Dogs take on a new role as they take to the stage at RCS

Dogs take on a new role as they take to the stage at RCS

Published: 26/01/2016

Six pooches made their debut at the Royal Conservatoire of Scotland this week as they took on the role of ‘de-stressing’ students.

Students at Scotland’s national conservatoire were encouraged to take time out of their rehearsal and exam schedule to ‘de-stress’ with the help of some canine visitors for a Paws Against Stress session.

Student zones within the campus were transformed into dog-petting areas on Tuesday to help relieve stress levels as final year performances, exams and showcase events get underway.

The RCS Paws Against Stress day was organised by the RCS Students’ Union with the support of the campus counselling service, in an effort to promote good health and wellbeing for the students and staff too.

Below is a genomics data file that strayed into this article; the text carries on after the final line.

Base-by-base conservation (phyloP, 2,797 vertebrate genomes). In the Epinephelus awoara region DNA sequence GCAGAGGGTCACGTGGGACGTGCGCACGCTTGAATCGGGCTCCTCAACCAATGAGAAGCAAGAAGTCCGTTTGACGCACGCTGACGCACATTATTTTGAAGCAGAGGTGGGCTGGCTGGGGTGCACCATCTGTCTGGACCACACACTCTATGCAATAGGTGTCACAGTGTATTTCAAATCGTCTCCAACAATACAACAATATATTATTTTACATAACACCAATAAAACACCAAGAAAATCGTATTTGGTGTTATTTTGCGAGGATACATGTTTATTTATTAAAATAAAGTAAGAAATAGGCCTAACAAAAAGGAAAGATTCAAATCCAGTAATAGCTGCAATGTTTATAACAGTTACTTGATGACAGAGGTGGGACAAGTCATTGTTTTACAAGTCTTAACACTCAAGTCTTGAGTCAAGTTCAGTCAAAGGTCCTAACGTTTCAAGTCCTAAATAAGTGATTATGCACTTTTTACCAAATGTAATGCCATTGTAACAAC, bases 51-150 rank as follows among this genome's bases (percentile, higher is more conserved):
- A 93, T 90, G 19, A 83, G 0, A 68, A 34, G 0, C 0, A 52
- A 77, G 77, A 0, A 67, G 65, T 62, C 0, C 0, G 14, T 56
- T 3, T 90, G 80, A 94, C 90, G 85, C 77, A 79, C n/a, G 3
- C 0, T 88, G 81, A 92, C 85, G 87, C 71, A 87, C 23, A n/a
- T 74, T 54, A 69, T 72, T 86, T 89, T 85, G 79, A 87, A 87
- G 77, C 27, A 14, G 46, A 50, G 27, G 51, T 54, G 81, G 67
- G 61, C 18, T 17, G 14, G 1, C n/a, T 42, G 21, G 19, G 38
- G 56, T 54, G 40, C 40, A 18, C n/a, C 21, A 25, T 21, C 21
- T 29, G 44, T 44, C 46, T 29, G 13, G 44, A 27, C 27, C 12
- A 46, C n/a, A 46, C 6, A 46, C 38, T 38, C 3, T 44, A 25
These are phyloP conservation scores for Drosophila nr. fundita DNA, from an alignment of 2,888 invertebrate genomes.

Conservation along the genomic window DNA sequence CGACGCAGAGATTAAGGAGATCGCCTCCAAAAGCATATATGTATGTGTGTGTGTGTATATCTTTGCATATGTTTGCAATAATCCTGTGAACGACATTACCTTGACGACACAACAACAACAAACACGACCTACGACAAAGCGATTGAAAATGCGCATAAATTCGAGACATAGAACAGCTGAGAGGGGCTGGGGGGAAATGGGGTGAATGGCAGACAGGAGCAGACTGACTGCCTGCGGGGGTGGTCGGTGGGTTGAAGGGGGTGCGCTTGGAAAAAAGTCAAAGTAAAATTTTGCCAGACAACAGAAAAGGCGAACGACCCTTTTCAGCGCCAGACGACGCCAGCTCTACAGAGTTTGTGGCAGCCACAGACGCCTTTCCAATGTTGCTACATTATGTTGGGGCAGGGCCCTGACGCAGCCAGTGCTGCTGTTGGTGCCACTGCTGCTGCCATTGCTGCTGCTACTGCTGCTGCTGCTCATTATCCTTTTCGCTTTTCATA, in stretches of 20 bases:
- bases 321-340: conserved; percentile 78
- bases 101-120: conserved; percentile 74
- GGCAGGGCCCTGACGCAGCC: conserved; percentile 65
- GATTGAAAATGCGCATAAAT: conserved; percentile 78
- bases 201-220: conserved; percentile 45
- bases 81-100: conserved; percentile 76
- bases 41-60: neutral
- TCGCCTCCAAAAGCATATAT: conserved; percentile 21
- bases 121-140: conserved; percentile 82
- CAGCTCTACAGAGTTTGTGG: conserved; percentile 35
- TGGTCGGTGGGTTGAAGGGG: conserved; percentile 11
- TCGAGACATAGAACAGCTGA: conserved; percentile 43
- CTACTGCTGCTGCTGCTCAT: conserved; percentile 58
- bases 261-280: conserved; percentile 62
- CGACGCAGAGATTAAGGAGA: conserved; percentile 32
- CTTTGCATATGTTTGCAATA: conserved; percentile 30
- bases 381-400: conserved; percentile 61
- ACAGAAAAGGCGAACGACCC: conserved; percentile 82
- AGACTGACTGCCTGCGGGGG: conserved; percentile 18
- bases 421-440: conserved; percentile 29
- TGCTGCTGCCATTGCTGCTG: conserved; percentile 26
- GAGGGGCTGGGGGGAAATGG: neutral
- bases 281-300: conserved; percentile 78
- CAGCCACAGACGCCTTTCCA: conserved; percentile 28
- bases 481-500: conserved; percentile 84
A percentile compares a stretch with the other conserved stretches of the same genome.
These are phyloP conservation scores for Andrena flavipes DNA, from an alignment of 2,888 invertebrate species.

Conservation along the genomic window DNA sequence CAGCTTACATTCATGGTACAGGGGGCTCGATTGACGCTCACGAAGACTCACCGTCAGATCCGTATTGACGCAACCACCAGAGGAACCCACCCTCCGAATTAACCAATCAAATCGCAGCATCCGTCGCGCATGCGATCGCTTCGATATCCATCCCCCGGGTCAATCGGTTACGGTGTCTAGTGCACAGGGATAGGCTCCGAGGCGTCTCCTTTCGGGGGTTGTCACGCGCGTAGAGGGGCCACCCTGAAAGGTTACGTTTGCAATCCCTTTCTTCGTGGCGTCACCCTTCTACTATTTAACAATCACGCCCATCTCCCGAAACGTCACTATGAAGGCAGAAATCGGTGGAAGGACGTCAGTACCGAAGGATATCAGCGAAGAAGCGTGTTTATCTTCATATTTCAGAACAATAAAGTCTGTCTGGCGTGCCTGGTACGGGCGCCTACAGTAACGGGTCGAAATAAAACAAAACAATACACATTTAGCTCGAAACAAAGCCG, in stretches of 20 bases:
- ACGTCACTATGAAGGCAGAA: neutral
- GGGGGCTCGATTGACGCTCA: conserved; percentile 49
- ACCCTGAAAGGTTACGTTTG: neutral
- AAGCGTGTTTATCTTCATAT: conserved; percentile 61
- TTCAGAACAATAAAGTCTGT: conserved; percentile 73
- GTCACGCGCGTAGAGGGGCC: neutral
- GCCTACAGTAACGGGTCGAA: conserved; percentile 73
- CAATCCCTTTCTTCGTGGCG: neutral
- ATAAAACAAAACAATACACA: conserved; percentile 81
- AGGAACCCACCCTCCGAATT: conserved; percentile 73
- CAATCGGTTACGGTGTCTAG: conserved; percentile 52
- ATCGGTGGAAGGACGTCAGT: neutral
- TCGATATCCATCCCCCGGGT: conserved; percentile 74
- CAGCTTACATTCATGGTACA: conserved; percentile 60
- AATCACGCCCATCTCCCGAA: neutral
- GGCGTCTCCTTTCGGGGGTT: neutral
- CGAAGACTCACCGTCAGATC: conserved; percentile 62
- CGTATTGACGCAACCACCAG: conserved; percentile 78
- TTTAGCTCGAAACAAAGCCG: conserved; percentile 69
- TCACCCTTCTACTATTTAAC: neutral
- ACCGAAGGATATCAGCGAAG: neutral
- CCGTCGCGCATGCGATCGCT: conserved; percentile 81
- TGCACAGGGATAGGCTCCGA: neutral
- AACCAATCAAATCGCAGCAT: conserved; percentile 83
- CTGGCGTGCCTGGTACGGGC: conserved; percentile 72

Ankna Arockiam, President of the RCS SU, said: “We organised this event because it is widely accepted that pets, in particular dogs, can help reduce stress levels. Exam time is stressful for students and we wanted to help them deal with it through pet therapy and it has been a huge success.”

The students were visited by six dogs ranging from a small Jack Russell and Cavalier King Charles Spaniel to a large German Shepherd and a cross Bearded Collie, which were accompanied by their owners who volunteer to provide therapet services through Canines Concern Scotland.

Anknaadded: “It was amazing to see how well the dogs interacted with the students. They weren’t bothered by the sounds of the rehearsals and instruments close by. It was fantastic to see how well the owners and their dogs gelled with the students which added to the relaxed environment. Everyone was smiling.”

The canine sessions sold out within hours of being advertised on campus.

Canine Concern Scotland Trust was formed in 1988 to promote responsible dog ownership in Scotland. It has since established a therapet service and promotes research into the therapeutic value of dogs. During 2015, the Trust supported more than 5000 students.

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